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Jeffrey Morgan’s Media Blackout

Who is burnin’ Jeffrey Morgan’s Media Blackout #191!

SIZZLING REISSUES OF THE YEAR: Creedence Clearwater RevivalThe 40th Anniversary Editions: Creedence Clearwater Revival; Bayou Country; Green River; Willy and the Poor Boys; Cosmo’s Factory; Pendulum (Fantasy) :: All six of these watershed recordings are so timeless and transcendent that they defy definition. Not only do they make hackneyed terms like "classic" and "essential" seem hopelessly inadequate, such pedestrian descriptions actually diminish the pure heartfelt music contained in these grooves — and this hoodoo half dozen is fuelled by a chooglin’ groove unlike any other.

It’s no exaggeration to say that in 1969 and 1970, Creedence Clearwater Revival owned North America with what seemed to be a never-ending string of superb, socially conscious hit singles. When I saw them in 1970 on their Cosmo’s Factory tour, John Fogerty, clad in his signature checked flannel shirt, led the band through a blistering set that lasted a scant 40 minutes from start to finish. I know because I actually timed them just to make sure that I got my five bucks’ worth and, boy, did I ever! In that short time span, the guys played all of their hits and still had enough time to spare for extended throw-downs on "I Heard It Through The Grapevine" and "Suzie Q."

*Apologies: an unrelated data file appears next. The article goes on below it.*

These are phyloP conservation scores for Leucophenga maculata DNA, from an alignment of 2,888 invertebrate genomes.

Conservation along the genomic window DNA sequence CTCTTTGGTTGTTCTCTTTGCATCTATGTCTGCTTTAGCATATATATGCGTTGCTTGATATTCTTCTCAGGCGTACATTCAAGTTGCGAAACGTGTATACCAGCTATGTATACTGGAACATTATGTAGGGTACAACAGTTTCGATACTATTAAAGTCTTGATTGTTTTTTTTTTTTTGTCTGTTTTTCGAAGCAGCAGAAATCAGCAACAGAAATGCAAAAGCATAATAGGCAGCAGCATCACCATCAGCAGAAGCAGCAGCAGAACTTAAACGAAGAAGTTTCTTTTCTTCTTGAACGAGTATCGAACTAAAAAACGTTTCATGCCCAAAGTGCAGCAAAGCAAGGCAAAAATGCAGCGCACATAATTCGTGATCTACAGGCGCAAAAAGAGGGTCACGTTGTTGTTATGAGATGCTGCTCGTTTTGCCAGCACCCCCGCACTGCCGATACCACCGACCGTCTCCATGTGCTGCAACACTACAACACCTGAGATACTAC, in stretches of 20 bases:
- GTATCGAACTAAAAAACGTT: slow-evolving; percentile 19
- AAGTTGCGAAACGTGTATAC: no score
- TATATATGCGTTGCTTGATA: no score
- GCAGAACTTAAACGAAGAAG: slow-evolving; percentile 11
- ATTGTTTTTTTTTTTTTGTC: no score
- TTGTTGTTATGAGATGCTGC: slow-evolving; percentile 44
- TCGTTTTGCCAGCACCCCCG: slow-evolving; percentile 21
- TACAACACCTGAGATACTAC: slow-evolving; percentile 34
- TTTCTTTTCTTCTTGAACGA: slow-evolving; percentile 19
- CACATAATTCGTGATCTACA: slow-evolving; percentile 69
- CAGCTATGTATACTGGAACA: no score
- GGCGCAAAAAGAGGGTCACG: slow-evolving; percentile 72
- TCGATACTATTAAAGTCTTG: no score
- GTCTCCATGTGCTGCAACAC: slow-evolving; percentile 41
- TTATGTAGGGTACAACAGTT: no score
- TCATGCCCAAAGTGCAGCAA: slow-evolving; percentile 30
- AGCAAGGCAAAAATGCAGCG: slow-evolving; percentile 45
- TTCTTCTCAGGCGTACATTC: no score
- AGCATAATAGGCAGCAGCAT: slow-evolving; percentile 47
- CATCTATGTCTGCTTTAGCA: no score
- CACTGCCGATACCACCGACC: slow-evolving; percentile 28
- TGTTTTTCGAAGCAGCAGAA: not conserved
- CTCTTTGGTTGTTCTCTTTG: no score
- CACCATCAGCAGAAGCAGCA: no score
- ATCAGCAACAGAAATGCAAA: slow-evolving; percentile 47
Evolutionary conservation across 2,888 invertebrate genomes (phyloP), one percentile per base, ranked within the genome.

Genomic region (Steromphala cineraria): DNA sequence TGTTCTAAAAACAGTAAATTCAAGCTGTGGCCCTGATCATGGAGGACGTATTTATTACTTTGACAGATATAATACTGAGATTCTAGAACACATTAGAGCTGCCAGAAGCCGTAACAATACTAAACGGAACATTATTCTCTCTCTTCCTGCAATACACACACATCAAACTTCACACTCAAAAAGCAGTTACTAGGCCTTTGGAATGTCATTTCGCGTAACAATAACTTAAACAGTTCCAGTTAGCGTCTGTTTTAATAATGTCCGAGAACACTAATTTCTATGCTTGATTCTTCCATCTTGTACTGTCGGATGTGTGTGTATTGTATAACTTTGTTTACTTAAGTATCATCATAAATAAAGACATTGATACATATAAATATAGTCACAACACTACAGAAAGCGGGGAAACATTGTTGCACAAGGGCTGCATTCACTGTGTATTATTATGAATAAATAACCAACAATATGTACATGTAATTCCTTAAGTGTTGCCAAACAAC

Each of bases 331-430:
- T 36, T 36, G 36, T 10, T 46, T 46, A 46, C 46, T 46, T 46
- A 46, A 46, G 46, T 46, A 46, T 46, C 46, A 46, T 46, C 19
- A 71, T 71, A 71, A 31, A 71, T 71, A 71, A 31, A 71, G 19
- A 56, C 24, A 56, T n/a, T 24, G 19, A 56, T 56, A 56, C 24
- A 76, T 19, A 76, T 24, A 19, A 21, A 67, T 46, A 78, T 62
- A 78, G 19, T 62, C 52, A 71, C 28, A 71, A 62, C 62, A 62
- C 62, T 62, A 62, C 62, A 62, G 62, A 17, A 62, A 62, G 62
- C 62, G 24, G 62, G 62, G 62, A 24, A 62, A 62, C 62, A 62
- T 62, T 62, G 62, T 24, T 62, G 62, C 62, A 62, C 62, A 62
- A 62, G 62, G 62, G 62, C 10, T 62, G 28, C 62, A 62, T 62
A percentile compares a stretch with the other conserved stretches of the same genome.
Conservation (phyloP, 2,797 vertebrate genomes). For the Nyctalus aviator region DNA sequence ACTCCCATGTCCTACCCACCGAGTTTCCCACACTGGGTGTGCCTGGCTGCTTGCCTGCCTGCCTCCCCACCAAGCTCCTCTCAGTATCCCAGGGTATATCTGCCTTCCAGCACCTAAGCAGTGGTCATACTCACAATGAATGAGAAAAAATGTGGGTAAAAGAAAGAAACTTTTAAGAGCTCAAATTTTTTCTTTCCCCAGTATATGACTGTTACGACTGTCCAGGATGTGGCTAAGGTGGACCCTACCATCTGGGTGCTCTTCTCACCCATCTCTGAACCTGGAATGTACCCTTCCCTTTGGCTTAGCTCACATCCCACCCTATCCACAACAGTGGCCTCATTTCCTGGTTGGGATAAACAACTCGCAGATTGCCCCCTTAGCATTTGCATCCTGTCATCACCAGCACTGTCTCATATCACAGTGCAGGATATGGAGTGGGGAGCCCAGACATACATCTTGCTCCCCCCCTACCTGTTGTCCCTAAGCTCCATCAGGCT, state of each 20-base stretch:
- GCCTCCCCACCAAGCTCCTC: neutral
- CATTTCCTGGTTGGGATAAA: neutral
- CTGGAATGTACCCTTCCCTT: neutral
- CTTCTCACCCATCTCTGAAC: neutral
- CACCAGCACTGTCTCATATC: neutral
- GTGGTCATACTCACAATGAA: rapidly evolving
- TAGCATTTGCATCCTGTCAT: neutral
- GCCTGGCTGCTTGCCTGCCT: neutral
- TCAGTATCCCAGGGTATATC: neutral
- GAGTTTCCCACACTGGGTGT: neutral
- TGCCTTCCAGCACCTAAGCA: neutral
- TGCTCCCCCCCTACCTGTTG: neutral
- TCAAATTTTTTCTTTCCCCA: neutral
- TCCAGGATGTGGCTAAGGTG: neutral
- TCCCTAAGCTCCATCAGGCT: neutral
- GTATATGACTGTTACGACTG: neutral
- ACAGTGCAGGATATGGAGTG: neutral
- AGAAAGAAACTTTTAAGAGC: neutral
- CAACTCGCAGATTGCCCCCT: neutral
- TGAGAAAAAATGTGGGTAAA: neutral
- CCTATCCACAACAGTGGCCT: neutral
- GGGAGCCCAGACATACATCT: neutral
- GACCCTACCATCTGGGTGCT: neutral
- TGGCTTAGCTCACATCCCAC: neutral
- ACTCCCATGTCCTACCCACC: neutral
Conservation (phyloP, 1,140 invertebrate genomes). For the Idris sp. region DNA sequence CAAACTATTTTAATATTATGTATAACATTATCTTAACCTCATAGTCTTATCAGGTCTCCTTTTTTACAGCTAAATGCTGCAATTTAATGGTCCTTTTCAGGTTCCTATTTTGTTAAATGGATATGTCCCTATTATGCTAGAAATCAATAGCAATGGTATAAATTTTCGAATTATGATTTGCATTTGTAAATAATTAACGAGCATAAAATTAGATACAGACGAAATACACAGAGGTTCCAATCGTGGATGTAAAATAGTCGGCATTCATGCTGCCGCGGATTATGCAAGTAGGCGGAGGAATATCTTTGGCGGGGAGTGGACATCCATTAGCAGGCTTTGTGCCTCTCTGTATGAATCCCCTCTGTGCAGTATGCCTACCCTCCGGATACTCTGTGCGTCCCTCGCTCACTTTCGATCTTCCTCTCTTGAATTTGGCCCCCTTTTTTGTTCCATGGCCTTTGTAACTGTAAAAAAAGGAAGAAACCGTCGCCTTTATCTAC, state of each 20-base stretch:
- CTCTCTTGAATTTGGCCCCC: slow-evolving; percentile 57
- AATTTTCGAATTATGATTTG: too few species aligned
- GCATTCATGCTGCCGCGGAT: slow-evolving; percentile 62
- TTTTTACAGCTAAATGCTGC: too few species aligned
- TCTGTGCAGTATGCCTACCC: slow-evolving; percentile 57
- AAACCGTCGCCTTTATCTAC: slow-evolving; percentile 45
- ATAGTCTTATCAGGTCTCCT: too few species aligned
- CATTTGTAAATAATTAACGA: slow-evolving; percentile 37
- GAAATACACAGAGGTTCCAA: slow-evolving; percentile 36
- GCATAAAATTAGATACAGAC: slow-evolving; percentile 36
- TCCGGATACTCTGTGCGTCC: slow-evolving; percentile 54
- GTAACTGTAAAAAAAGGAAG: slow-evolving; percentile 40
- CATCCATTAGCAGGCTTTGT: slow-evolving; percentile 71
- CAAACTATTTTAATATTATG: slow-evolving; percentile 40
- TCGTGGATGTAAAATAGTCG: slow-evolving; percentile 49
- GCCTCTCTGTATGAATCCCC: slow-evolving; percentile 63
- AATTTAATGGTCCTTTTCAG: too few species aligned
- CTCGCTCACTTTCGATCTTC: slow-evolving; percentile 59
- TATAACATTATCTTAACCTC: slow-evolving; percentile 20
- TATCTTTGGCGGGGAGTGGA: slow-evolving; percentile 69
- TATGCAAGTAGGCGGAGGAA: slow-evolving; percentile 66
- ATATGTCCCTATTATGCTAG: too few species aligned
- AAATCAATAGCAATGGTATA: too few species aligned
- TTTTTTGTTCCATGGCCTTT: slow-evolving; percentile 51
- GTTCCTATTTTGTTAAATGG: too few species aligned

Now the folks who ramrodded the recent resurrection of Stax records, Concord Music Group, have given us back another national treasure trove of riches in far superior condition than they initially found it. The pristine restored sound quality stunningly surpasses every previous digital version; the dozens of bonus studio outtakes and live tracks are truly revelatory; and the insightful liner notes, by such knowledgeable veteran authors as Dave Marsh and Robert Christgau, tell you all you need to know about how CCR managed to successfully straddle the ’60s and ’70s in a way that no other travelin’ band did.

But the real reason why you have to buy these six albums is to hear the most exhilarating American music ever made — and to joyously rediscover why you love rock ’n’ roll so much.

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